Exporting Through Intermediaries: Impact on Export Dynamics and Welfare

59 Pages Posted: 23 Jan 2020

See all articles by Parisa Kamali

Parisa Kamali

University of Minnesota - Minneapolis

Date Written: December 2019


In many countries, a sizable share of international trade is carried out by intermediaries. While large firms tend to export to foreign markets directly, smaller firms typically export via intermediaries (indirect exporting). I document a set of facts that characterize the dynamic nature of indirect exporting using firm-level data from Vietnam and develop a dynamic trade model with both direct and indirect exporting modes and customer accumulation. The model is calibrated to match the dynamic moments of the data. The calibration yields fixed costs of indirect exporting that are less than a third of those of direct exporting, the variable costs of indirect exporting are twice higher, and demand for the indirectly exported products grows more slowly. Decomposing the gains from indirect and direct exporting, I find that 18 percent of the gains from trade in Vietnam are generated by indirect exporters. Finally, I demonstrate that a dynamic model that excludes the indirect exporting channel will overstate the welfare gains associated with trade liberalization by a factor of two.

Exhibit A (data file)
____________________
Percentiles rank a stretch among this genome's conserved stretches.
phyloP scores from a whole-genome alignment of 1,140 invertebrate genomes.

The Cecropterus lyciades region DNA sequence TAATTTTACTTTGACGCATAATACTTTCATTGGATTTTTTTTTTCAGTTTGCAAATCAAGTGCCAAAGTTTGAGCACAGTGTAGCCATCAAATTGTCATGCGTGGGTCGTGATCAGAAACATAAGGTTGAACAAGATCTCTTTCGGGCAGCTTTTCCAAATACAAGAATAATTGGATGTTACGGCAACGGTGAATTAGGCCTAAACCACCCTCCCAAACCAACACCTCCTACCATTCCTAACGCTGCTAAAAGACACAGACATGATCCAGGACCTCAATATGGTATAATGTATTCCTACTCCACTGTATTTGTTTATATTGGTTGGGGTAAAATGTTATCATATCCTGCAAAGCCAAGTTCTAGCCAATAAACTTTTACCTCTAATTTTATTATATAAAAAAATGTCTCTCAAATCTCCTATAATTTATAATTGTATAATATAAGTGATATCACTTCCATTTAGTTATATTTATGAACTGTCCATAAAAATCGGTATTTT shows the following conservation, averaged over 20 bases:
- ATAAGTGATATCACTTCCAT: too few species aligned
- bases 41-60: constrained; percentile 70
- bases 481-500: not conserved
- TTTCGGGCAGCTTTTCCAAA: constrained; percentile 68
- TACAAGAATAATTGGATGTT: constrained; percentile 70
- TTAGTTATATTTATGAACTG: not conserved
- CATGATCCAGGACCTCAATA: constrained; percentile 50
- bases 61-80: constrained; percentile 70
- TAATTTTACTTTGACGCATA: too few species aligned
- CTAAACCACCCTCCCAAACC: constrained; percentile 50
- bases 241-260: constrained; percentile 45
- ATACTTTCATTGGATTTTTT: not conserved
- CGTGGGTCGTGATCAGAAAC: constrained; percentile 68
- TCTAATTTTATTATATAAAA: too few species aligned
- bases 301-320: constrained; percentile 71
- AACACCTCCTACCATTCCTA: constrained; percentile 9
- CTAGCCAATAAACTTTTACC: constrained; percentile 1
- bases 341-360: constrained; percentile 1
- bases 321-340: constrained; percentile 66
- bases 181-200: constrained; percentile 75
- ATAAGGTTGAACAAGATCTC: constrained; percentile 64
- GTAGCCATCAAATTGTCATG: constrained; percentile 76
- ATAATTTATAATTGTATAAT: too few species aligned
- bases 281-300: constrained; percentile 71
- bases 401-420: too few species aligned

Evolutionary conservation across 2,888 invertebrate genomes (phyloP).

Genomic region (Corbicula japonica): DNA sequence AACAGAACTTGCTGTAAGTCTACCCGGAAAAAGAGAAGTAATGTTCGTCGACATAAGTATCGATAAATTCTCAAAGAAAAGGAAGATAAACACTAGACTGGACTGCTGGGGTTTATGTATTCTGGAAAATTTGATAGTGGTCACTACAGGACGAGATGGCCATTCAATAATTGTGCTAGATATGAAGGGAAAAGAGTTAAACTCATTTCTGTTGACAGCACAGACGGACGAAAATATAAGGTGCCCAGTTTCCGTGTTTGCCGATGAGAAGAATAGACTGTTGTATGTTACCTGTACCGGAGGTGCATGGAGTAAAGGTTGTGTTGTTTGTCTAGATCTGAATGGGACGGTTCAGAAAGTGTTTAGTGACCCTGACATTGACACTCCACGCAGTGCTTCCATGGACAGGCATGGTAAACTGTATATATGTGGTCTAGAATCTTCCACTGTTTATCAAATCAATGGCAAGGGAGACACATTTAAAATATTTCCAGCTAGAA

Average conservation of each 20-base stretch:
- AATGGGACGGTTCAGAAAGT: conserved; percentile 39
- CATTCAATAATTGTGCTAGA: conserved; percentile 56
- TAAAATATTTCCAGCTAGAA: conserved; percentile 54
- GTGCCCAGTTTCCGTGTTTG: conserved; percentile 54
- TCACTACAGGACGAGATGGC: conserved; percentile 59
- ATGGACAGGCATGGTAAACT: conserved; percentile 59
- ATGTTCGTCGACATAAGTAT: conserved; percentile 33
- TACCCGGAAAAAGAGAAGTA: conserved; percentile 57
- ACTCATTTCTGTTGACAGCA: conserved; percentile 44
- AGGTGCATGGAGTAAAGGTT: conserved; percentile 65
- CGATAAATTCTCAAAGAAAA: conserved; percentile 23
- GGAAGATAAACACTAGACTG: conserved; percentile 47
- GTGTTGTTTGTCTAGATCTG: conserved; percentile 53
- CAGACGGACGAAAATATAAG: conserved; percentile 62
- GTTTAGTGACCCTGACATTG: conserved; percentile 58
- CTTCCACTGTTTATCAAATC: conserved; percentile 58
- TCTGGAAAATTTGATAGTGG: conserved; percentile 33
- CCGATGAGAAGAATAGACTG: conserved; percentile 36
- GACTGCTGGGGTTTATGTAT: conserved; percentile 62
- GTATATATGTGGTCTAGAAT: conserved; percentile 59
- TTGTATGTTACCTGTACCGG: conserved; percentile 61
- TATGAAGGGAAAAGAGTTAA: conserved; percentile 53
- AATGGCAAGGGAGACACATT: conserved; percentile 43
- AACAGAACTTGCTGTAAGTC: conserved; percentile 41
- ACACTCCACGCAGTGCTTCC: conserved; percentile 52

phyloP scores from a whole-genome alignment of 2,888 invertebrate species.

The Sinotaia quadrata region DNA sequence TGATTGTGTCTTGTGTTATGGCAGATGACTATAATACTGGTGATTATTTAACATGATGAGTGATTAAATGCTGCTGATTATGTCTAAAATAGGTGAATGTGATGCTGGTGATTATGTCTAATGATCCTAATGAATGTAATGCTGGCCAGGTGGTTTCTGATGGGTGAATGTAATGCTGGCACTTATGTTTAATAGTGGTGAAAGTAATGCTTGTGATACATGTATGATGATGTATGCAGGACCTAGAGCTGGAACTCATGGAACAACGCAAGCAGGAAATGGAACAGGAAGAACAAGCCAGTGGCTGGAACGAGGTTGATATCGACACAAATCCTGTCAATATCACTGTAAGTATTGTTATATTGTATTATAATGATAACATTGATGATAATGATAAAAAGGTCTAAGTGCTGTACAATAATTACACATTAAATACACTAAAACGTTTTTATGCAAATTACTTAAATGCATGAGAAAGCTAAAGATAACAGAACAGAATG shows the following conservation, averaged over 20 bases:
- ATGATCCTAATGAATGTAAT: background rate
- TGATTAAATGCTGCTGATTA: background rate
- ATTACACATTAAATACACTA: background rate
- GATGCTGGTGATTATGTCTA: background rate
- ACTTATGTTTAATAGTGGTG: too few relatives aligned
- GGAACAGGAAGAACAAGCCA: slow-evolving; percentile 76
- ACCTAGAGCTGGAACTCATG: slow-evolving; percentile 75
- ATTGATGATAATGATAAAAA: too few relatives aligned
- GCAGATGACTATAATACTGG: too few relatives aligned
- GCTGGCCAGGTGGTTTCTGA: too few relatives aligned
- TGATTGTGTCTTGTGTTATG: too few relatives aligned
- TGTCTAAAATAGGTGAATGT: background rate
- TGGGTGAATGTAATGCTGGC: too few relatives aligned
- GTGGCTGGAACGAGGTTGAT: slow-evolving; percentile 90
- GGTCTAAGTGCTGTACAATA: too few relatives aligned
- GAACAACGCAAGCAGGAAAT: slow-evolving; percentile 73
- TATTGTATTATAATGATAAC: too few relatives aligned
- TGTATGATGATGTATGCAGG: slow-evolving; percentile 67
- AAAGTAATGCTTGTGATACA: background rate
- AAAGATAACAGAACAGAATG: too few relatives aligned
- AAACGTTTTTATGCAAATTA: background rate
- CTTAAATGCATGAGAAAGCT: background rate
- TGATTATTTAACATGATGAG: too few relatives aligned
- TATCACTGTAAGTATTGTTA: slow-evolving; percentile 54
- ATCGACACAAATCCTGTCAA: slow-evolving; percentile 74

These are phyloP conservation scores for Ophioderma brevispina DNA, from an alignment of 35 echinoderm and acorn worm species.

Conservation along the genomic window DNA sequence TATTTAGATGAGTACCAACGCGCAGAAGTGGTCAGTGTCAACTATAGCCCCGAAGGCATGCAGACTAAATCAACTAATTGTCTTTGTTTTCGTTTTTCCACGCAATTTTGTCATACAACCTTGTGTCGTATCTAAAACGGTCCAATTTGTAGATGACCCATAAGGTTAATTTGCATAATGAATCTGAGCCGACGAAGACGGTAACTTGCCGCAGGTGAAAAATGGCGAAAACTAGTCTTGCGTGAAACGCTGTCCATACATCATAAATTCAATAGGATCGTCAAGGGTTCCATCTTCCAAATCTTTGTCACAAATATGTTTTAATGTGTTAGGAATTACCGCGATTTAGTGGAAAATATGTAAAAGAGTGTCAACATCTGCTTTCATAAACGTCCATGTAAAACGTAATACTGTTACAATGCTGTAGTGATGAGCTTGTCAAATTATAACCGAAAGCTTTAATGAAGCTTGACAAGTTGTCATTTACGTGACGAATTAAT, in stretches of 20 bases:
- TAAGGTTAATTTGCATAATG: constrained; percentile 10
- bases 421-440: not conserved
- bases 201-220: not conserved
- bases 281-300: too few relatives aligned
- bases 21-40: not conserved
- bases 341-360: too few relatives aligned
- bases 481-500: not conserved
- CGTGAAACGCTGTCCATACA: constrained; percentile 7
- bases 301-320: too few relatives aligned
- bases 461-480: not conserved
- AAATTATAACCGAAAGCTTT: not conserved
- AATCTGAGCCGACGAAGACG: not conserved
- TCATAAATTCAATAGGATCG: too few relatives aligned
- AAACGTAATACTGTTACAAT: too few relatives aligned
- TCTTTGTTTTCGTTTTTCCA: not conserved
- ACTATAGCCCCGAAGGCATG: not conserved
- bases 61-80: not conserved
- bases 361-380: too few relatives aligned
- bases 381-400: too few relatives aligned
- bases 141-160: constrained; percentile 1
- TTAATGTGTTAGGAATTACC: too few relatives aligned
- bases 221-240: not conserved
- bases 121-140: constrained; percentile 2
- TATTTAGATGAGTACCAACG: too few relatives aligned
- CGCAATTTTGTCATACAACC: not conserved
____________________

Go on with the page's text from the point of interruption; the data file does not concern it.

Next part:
Keywords: Real interest rates, Producer price indexes, Bilateral trade, Balance of trade, Patterns of trade, Indirect exporting, direct exporting, customer accumulation, variable costs, bilateral trade liberalization, welfare gains, tari? revenues, Vietnam., WP, welfare gain, foreign demand, variable cost, fixed cost, large firm

JEL Classification: F12, F14, E01, F1, G21, E2, F16

Suggested Citation

Kamali, Parisa, Exporting Through Intermediaries: Impact on Export Dynamics and Welfare (December 2019). IMF Working Paper No. 19/302, Available at SSRN: https://ssrn.com/abstract=3524321

Parisa Kamali (Contact Author)

University of Minnesota - Minneapolis ( email )

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